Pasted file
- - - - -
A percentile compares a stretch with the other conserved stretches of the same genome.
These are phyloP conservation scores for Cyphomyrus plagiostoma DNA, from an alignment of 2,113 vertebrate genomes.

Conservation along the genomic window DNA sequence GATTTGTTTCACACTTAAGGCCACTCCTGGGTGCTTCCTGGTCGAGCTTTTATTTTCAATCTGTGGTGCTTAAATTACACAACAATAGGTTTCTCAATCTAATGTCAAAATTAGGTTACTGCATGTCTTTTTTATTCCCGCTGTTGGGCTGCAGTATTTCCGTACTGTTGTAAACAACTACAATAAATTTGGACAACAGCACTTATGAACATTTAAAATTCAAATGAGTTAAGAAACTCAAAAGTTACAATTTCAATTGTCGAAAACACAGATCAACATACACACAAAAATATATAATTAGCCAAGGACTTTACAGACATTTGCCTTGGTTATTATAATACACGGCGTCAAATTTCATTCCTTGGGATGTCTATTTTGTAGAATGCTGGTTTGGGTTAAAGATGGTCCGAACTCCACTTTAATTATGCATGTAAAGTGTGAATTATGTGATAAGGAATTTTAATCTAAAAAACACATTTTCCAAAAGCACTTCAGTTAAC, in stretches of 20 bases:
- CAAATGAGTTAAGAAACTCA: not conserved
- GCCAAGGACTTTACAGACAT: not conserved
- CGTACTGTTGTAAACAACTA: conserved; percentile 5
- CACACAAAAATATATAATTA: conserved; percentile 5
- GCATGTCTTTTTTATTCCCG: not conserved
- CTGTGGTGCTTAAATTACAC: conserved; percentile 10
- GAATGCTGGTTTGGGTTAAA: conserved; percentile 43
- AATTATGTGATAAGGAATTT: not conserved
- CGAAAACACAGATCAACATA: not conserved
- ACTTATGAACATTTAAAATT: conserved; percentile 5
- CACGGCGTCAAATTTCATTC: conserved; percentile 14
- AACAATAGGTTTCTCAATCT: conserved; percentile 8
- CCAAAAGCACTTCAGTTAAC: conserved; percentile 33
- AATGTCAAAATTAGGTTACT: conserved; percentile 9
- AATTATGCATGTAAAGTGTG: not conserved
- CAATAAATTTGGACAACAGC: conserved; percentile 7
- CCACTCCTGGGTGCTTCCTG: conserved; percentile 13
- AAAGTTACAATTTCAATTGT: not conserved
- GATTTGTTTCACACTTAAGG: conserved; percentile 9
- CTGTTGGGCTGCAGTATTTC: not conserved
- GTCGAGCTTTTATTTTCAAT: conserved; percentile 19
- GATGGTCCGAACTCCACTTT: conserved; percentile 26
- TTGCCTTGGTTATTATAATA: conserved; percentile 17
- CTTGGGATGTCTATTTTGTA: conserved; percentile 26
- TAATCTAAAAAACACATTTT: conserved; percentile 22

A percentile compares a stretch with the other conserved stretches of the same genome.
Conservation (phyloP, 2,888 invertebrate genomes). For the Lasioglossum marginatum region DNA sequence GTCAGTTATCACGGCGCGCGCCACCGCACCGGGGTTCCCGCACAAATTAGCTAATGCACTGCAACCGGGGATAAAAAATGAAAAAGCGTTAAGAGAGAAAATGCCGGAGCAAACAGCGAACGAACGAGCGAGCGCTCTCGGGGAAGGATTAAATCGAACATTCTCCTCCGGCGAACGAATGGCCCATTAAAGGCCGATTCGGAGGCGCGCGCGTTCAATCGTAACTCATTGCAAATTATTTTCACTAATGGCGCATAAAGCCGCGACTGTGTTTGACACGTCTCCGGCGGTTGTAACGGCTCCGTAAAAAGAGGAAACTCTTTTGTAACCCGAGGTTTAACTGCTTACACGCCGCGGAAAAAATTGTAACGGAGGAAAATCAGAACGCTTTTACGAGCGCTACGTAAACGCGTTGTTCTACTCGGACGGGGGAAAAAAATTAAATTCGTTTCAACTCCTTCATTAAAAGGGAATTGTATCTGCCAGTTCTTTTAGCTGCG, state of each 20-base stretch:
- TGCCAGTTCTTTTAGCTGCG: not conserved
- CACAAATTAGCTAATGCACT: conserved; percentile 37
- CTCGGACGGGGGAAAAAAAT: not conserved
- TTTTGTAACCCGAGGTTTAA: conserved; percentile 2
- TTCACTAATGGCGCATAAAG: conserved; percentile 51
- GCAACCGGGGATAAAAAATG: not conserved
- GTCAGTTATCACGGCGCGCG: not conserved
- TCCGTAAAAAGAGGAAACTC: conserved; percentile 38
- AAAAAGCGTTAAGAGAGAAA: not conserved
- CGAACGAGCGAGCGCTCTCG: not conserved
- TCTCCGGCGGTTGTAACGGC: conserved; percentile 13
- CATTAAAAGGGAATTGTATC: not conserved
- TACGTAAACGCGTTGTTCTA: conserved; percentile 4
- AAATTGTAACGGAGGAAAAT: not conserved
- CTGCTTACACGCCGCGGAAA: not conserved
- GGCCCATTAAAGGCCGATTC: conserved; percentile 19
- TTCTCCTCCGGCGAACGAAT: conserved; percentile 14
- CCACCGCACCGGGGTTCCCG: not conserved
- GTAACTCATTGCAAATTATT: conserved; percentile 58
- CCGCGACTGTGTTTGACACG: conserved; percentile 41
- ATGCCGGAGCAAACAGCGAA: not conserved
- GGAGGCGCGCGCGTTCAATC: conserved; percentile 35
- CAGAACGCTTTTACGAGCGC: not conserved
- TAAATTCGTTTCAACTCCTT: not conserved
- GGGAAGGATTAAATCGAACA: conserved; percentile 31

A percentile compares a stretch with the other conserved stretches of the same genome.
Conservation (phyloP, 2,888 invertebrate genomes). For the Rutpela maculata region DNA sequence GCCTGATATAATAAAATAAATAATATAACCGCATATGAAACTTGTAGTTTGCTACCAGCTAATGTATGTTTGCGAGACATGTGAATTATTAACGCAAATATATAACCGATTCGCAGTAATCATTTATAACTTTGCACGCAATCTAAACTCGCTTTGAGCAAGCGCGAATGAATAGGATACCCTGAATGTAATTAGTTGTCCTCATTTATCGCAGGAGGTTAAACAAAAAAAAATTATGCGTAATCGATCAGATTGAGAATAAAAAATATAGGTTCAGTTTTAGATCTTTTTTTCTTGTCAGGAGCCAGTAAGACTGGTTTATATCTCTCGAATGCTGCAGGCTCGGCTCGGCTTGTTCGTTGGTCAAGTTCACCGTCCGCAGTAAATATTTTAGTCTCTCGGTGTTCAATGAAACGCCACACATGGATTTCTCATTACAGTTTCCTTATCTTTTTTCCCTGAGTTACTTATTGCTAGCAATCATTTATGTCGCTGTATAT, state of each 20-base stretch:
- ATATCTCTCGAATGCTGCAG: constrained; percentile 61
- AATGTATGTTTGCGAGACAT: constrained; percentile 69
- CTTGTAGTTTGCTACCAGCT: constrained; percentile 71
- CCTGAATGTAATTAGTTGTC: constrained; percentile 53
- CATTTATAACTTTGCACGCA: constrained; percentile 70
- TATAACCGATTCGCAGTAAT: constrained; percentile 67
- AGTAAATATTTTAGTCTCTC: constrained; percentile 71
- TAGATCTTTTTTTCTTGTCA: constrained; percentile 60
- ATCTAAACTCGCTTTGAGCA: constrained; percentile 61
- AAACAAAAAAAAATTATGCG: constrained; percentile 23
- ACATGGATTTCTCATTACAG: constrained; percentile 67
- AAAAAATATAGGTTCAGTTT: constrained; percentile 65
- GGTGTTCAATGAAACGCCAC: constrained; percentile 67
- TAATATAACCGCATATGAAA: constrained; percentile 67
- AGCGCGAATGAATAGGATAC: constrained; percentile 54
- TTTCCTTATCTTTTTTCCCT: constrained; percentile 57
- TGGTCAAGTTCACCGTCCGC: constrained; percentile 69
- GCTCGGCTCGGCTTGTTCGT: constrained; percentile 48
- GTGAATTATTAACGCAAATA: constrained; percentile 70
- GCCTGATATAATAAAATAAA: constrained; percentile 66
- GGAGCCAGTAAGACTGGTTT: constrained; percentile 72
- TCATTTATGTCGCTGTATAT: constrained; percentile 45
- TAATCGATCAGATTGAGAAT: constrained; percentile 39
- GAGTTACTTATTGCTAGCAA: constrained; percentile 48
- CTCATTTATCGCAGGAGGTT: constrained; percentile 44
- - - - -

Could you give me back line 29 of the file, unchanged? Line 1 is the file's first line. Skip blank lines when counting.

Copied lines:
A percentile compares a stretch with the other conserved stretches of the same genome.